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Time Management Matrix

Time Management Matrix

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Quick Overview

In 1989 Steven Covey wrote his book, “The Seven Habits of Highly Effective People”. The book describes three habits necessary to grow from a “dependent” person to an “independent” person or employee.


Related models: Time Management MatrixProjectmanager RadiusForce Field AnalysisSteering ParametersDevils TriangleSMARTBARTStakeholder Salience Model

$6.50

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Time Management Matrix

 

Origin

In 1989 Steven Covey wrote his book, “The Seven Habits of Highly Effective People”. The book describes three habits necessary to grow from a “dependent” person to an “independent” person or employee.

The third habit often focuses primarily on time management and planning. According to Covey, time management is the organizing and carrying out of priorities. The model above is a practical instrument used to structure everything an employee or person wants to do, with the most important one coming first. Covey continues by describing the three habits necessary to grow from an independent person to a “co-dependent” person or employee. In the 7th habit, Covey describes what is needed in order to continuously use the first 6 habits. The book is based on four basic human qualities: imagination (the ability to create, conscience (values as well as the means to discover what makes you unique), free will (every person is free to choose in every situation), and self-consciousness.

 

Related models: Time Management Matrix; Projectmanager Radius; Force Field Analysis; Steering Parameters; Devils Triangle; SMART; BART; Stakeholder Salience Model

 

The model

Covey makes a distinction between “urgent” and “non-urgent” activities (x-as). And “important” and “non-important activities” (Y-as).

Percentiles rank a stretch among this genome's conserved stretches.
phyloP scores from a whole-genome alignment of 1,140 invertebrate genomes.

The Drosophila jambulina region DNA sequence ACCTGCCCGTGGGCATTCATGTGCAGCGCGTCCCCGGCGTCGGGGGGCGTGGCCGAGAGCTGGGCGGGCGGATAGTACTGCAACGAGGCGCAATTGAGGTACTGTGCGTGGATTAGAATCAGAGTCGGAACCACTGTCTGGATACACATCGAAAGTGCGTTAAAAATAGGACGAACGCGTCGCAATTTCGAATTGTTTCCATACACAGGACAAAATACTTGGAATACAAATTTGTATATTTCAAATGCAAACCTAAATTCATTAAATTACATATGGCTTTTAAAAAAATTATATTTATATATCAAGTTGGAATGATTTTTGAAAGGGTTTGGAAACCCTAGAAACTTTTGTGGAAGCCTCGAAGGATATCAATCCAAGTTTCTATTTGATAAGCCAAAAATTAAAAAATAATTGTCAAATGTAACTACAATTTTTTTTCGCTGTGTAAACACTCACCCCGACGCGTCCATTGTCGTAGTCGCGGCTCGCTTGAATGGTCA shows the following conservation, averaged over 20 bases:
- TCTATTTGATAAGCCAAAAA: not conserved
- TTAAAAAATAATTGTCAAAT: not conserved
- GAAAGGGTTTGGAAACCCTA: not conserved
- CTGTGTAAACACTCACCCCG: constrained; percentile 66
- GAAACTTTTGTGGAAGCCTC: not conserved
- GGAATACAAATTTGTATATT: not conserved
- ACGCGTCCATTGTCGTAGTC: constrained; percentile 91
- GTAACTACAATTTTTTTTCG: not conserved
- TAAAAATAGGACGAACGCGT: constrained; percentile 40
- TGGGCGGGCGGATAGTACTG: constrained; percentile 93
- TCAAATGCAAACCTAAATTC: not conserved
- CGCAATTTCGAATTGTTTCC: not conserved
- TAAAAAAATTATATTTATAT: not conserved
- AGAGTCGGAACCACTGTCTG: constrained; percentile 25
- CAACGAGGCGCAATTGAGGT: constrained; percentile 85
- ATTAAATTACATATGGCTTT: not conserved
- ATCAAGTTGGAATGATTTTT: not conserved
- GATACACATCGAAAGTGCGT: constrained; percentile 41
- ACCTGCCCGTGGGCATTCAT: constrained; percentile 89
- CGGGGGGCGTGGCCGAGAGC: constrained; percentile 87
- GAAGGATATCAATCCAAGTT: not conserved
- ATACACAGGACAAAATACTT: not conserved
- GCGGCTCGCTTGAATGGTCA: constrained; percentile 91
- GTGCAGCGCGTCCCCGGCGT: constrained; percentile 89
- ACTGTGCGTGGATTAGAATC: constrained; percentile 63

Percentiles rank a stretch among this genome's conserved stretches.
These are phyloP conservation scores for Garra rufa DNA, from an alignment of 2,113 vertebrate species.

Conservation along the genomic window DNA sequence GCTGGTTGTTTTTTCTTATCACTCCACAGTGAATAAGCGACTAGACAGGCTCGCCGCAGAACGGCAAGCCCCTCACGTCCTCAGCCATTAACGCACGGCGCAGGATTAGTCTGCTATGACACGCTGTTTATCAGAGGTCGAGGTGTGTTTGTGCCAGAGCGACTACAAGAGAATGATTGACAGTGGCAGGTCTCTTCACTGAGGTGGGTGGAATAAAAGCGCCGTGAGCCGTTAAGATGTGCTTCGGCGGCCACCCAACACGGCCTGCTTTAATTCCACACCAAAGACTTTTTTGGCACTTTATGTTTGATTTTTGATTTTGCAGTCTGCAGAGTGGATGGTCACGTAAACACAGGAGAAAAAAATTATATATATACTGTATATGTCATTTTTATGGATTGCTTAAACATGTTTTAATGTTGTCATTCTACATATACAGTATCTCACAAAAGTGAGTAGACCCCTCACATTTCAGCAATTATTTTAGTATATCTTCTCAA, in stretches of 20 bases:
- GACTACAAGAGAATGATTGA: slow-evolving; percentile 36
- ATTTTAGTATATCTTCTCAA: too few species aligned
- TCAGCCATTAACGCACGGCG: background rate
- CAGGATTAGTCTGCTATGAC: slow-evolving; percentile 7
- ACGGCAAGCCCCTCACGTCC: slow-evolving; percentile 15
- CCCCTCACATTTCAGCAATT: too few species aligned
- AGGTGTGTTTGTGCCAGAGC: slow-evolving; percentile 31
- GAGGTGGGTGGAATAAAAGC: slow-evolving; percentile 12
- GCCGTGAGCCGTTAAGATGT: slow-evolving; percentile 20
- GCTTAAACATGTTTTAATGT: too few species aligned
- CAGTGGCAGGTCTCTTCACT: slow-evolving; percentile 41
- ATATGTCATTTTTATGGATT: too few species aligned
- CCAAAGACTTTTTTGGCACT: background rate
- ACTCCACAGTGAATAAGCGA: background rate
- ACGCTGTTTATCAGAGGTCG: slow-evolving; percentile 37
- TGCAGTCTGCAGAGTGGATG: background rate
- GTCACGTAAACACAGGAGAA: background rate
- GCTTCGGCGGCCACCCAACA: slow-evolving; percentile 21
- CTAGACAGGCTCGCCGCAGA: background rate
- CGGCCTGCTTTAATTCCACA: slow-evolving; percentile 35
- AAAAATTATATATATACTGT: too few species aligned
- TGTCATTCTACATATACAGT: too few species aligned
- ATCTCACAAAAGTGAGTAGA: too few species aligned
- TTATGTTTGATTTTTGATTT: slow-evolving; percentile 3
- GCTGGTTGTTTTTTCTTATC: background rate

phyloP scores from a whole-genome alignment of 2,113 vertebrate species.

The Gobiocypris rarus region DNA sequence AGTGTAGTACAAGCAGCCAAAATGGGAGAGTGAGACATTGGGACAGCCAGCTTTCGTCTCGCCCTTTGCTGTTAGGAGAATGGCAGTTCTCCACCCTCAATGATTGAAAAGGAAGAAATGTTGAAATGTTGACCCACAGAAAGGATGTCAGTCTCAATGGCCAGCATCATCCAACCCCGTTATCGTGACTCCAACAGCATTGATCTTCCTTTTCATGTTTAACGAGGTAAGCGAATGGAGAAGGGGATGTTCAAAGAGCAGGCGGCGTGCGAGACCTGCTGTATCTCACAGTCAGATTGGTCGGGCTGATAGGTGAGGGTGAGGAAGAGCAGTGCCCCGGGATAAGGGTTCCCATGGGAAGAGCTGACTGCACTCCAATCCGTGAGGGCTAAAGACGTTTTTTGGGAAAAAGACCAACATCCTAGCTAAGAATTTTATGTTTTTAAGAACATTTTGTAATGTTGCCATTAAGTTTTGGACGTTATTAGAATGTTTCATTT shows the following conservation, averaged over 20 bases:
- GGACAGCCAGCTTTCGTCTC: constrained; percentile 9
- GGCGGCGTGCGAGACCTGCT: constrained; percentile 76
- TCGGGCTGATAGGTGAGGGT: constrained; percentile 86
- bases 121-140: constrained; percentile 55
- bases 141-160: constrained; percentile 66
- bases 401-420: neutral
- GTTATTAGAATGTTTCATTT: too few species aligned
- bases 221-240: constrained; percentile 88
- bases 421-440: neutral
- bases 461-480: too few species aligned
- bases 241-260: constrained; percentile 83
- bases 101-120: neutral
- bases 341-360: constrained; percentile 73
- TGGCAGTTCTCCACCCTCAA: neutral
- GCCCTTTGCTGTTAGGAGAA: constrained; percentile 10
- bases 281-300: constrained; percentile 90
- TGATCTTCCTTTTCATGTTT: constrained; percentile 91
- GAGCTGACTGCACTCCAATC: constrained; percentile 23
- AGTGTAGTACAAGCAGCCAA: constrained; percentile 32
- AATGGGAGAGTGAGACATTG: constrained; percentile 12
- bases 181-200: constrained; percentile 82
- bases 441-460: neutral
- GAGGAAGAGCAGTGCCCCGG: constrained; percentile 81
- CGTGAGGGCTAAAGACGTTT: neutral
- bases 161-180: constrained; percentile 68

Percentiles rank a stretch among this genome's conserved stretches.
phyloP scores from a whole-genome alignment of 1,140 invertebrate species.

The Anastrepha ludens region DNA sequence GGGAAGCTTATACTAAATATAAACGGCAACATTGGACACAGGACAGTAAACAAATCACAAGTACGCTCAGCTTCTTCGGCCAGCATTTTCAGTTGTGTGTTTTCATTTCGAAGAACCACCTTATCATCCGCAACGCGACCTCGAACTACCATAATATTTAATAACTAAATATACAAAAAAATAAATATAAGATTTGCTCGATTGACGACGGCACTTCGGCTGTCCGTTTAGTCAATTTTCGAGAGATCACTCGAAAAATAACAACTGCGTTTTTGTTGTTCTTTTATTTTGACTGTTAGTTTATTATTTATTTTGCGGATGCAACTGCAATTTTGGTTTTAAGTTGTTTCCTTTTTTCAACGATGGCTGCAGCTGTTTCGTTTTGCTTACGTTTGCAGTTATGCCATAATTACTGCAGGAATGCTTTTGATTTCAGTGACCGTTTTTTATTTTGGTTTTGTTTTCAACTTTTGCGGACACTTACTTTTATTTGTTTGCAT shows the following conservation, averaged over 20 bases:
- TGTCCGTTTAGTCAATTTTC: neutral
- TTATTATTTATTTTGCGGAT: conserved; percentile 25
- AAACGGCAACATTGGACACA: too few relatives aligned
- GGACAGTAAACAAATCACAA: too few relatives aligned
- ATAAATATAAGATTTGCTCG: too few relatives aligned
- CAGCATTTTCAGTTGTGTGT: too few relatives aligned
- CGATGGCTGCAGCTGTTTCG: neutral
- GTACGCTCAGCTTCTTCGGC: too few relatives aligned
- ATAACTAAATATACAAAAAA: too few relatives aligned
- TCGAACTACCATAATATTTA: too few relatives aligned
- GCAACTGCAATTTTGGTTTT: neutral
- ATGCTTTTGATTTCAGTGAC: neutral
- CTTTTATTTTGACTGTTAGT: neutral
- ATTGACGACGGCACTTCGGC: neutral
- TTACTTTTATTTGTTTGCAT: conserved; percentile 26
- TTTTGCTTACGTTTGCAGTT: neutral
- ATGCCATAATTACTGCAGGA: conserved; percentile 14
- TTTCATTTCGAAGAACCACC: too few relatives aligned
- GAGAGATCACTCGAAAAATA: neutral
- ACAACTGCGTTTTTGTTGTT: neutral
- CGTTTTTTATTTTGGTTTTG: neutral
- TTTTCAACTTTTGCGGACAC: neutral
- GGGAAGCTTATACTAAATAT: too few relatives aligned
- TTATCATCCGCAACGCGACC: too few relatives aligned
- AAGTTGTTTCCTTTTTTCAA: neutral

Important and urgent activities (quadrant I) are for example: urgent problems, issues with a deadline.     

      Important and non-urgent activities (quadrant II) are for example: working on relationships, discovering new possibilities, planning.    

      Non-important and urgent activities (III) are for example: interruptions (some telephone calls, mail, reports), some meetings, issues that aren’t currently important, popular activities.   

      Non-important and non-urgent activities are for example: escapes, time killers (TV shows).

Effective people limit themselves to activities in quadrants I and II.     

Covey distinguishes between long term organizing (of your life) and weekly programming (short term). Long term organizing begins with a personal statute (part of the second habit), the roles you fulfill in life (for example, husband, father, job, friends, clubs, etc.) and the goals you set in those areas and what that means for your priorities and the way you spend your time.

Weekly programming begins from your roles, followed by your short term goals, the planning and delegating of your activities.

 

What can you do with it?

The first thing is, by filling out the way you spend time in the aforementioned matrix, you receive insight: first intuitively and after that by keeping track for a week. Is the estimate correct?

It’s important that quadrant II activities get enough attention. How are you doing that NOW?

Based on the insight, it’s then time to make choices and to live these choices. This means for example, “saying no” to certain activities and/or delegating them and “saying yes” to other activities (from quadrant I and II).

The effect of this research, the choices and the actions, is that people take action on the issues important to them. This means:    

      Personal principles come first: quadrant II becomes reality.

      Driven by conscience: life is organized according to personal values;

      It defines your unique destination, including values and goals for the long term;

      A good tool for getting to know and designing the roles you play in life.

      Weekly programming puts your life into a broader perspective.

Here’s to all the time you’ll have left over!

 

Related models: 

-   Time Management Matrix

-   Projectmanager Radius

-   Force Field Analysis

-   Steering Parameters

-   Devils Triangle

-   SMART

-   BART

-   Stakeholder Salience Model

 

 

 

Sources:

       Wikipedia

       The seven habits of highly effective people, Stephen R. Covey, (EAN: 9789047054641)